The United States, according to the usual version of what happened, could not help the Hungarians because any action would have triggered a military confrontation with Moscow. This explanation misses the point: There were actions short of war that Washington might have taken. It could certainly have urged the Hungarians to temporize and pursue limited, evolutionary goals. It could have taken the issue to the United Nations before, and not after, the Soviet crackdown. In an imaginative move toward post-Stalin detente, it could have proposed immediate talks about withdrawing American forces from a small Western European country in exchange for Soviet withdrawal from Hungary.

Instead, Gati writes, and probably correctly, “[T]he United States had no means available to aid, let alone ‘liberate,’ Hungary. For despite all the talk about ‘liberation’ since 1952, neither the National Security Council nor the State Department had devised plans for diplomatic or any other form of assistance. Nor was the CIA ready.”

Thanks to people like Gati, we know what the American and Soviet leaders of 1956 said among themselves. But they couldn’t hear each other at the time.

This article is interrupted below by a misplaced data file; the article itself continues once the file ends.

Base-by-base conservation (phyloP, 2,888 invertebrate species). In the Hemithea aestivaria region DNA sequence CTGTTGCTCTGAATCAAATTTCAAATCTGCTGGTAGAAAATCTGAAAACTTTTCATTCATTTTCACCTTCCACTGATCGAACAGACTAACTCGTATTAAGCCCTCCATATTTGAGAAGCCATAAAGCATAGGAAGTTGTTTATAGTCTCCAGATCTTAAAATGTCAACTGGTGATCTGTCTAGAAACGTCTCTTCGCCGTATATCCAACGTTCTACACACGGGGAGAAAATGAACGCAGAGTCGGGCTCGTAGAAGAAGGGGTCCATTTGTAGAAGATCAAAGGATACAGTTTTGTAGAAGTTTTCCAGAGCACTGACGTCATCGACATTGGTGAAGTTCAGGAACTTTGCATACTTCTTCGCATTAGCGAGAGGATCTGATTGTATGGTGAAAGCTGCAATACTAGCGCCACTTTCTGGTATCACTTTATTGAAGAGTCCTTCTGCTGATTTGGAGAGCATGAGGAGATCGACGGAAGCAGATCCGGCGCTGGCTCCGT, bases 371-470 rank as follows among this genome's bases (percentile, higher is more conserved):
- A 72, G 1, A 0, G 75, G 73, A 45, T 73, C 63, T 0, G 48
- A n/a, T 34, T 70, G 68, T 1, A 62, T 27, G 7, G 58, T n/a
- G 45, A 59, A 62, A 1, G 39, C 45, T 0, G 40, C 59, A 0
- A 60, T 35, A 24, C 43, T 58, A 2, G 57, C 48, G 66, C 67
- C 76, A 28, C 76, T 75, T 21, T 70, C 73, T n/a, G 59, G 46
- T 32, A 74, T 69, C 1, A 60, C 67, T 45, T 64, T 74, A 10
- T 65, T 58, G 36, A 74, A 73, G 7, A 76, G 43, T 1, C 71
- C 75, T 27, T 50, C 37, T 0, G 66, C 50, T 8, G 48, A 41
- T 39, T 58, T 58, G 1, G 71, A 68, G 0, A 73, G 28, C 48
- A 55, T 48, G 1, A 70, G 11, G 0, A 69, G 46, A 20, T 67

Gati says other U.S. approaches to the Hungary crisis would have succeeded. But even after you’ve read all the archives, you don’t know that. Once you take a single step outside the historical flow of events, once you introduce a single “what-if,” the butterfly effect kicks in and the entire course of events becomes utterly unpredictable.

It is possible to see similarities between the 1956 uprisings in Poland and Hungary and the events of 1989: A new leader in the East was denouncing old tyrants, admitting mistakes, and promising more openness and better lives for people. Subject populations reacted by rising up not only against their local overlords but the entire Soviet system.